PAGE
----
And, schedule_timeout() calculates time for expiration based on current jiffies.
But some functions disable local irq or irq for a while in it.
For example, printk does this - disabling local irq.
But, jiffies is updated based on local timer irq (In case of SMP, one defined core - usually cpu0 - is used.)
So, disabling local irq - for timer core - may prevent system from updating jiffies.
At this moment, calling schedule_timeout() leads to set timer which expiring time is earlier than it should be because jiffies are behind of real time.
So, for example, msleep(100) may wake up after 50ms at this scenario.
This is very dangerous.
But, actually, lots of code uses jiffies directly in kernel.
So, I'm not sure that all those codes are safe in case that jiffies is behind.
Anyway, here is my sample fix for this potential issue of schedule_timeout().
I couldn't find any fix regarding this issue even in kernel-3.0.
So, I'm not sure I missed something.
But, as for me, this is definitely issue to consider when variable jiffies is directly used.
I hope that my sample fix regarding schedule_timeout is helpful for others.
(In my opinion, fundamentally, all codes that uses jiffies directly should be re-examined whether it is really safe or not in case that jiffies is behind.)

diff --git a/include/linux/jiffies.h b/include/linux/jiffies.h
index 6811f4b..6c89958 100644
--- a/include/linux/jiffies.h
+++ b/include/linux/jiffies.h
@@ -290,6 +290,8 @@ extern unsigned long preset_lpj;


+extern unsigned long exact_jiffies(void);
  * Convert various time units to each other:
diff --git a/kernel/time/tick-sched.c b/kernel/time/tick-sched.c
index 56f87fa..37e7bbf 100644
--- a/kernel/time/tick-sched.c
+++ b/kernel/time/tick-sched.c
@@ -99,6 +99,32 @@ static ktime_t tick_init_jiffy_update(void)
        return period;

+ * exact_jiffies - return real jiffies value
+ *
+ * You can't sure that value from %jiffies varaible is real current time.
+ * Jiffies may not be updated for a while due to several reasones.
+ * So, to get exact value, current ktime and %last_jiffies_update should be used
+ */
+unsigned long exact_jiffies(void)
+       unsigned long exact = jiffies;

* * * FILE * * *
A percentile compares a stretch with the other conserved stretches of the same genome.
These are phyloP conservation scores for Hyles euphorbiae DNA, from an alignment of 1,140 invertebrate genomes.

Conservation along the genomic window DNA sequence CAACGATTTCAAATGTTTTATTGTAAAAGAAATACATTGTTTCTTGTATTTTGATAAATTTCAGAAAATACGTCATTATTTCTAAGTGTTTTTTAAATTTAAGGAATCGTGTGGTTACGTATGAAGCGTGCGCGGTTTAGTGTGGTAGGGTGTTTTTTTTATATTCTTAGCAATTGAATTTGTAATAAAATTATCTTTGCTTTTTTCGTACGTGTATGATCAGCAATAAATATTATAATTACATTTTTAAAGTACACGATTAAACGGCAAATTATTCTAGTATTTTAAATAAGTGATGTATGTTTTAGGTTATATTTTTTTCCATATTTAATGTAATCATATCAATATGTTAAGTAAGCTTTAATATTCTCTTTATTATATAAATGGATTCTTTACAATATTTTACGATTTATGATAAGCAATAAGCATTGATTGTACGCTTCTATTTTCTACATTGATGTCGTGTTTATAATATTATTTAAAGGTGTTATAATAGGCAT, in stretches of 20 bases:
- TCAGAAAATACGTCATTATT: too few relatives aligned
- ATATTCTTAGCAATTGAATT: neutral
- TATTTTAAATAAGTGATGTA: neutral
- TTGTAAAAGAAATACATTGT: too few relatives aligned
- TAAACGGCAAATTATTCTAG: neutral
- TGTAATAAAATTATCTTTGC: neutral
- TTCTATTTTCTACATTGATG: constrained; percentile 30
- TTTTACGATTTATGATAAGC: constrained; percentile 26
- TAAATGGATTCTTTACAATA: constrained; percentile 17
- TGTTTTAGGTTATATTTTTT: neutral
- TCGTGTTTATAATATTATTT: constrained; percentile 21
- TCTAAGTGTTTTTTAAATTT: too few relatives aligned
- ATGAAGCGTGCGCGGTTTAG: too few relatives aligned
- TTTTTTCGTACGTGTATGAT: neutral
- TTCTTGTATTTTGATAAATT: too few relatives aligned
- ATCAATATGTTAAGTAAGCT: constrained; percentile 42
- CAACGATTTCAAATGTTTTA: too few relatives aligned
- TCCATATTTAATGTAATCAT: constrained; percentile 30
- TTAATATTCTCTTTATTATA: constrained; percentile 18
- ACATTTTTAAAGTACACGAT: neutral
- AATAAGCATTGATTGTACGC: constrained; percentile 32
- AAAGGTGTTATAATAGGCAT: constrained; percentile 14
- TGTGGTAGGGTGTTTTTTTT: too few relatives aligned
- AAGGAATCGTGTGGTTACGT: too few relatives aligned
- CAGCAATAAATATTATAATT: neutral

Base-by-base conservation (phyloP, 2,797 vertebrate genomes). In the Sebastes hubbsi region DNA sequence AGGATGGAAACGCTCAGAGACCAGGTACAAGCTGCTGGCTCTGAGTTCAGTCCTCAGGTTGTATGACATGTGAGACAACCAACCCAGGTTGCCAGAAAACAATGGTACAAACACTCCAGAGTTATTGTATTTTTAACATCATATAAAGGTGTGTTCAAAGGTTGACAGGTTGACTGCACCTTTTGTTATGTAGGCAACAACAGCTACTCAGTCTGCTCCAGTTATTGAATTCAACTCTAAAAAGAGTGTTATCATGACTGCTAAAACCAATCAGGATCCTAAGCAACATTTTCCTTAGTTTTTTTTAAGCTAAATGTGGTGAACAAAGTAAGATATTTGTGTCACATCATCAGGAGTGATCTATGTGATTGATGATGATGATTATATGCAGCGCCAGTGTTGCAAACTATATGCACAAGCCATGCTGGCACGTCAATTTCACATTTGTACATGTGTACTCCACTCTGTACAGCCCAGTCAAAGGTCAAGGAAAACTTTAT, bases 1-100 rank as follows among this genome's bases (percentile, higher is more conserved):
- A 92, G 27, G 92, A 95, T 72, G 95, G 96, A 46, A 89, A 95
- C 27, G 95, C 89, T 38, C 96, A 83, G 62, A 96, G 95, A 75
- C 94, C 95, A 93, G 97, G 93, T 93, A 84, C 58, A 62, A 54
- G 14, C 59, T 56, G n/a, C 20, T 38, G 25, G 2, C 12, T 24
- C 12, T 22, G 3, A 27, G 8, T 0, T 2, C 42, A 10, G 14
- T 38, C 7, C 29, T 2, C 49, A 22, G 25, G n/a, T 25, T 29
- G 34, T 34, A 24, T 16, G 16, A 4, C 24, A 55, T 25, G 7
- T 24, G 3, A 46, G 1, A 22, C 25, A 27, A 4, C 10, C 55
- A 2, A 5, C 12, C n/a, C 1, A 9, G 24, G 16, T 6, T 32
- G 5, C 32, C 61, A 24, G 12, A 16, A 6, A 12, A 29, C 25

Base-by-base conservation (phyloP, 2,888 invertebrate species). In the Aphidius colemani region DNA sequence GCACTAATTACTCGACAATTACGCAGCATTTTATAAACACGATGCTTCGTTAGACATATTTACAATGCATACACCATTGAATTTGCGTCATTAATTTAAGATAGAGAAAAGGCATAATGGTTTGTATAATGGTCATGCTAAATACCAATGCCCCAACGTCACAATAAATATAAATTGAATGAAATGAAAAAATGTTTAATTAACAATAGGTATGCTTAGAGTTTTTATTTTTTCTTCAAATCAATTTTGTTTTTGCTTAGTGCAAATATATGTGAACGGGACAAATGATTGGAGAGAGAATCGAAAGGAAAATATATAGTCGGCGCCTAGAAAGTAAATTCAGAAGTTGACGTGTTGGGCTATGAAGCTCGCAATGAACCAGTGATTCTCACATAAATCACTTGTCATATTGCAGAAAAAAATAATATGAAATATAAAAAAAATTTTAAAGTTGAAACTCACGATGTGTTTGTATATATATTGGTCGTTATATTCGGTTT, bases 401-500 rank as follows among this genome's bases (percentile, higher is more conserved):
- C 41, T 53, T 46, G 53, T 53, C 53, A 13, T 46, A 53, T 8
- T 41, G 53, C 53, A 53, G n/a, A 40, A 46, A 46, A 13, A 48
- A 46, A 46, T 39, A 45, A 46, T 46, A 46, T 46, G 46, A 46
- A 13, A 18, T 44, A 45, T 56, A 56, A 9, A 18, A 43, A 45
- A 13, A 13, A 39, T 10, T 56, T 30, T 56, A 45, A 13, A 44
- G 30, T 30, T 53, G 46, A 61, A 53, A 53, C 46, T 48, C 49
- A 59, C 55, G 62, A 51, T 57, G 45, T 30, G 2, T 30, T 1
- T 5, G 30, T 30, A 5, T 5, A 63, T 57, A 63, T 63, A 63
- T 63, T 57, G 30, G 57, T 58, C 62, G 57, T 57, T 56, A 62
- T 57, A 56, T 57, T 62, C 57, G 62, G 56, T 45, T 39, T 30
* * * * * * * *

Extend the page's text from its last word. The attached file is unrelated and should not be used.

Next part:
+       if (tick_period.tv64
+           && last_jiffies_update.tv64) {
+               unsigned long seq, ticks;
+               ktime_t delta;
+               do {
+                       seq = read_seqbegin(&xtime_lock);
+                       delta = ktime_sub(ktime_get(), last_jiffies_update);
+                       ticks = ktime_divns(delta, ktime_to_ns(tick_period));
+                       /* +1 to compensate loss at division */
+                       exact = jiffies + ticks + 1;
+               } while (read_seqretry(&xtime_lock, seq));
+       }
+       return exact;
  * NOHZ - aka dynamic tick functionality
diff --git a/kernel/timer.c b/kernel/timer.c
index c4714a6..628a714 100644
--- a/kernel/timer.c
+++ b/kernel/timer.c
@@ -1304,7 +1304,6 @@ void run_local_timers(void)
  * without sampling the sequence number in xtime_lock.
  * jiffies is defined in the linker script...
 void do_timer(unsigned long ticks)
        jiffies_64 += ticks;
@@ -1457,7 +1456,7 @@ signed long __sched schedule_timeout(signed long timeout)

-       expire = timeout + jiffies;
+       expire = timeout + exact_jiffies();

        setup_timer_on_stack(&timer, process_timeout, (unsigned long)current);
        __mod_timer(&timer, expire, false, TIMER_NOT_PINNED);
@@ -1467,6 +1466,13 @@ signed long __sched schedule_timeout(signed long timeout)
        /* Remove the timer from the object tracker */

+       /*
+        * Reaching here means "timer interrupt is issued
+        *   and 'jiffies' is updated."
+        * So, 'jiffies' here is recently-updated-value
+        *   and 'jiffies' can be directly used
+        *   instead of using 'exact_jiffies()'
+        */
        timeout = expire - jiffies;



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To use sysfs, enable kernel config : CONFIG_GPIO_SYSFS
Core files related with this : gpiolib.c at Kernel
sysfs nodes can be found at /sys/class/gpio

[ Prerequisite ]
writing value to '/sys/class/gpio/export' uses 'gpio_request()' function at gpiolib in kernel.
So, if given gpio is already requested by other owner, exporting is failed.
Therefore, gpio should not be owned by others in kernel to control gpio at user space.

[ How to use at user space ]
Assumption : current working directory is '/sys/class/gpio'

#> echo [gpio num] > export
=> export give gpio to sysfsgpioN link is newly created if gpio number is valid one.

#> cd gpioN
=> Then, several nodes (active_lowdirectionvalue etc) can be found.
Writing or reading following nodes, is one of useful way to debug/control gpio at user space.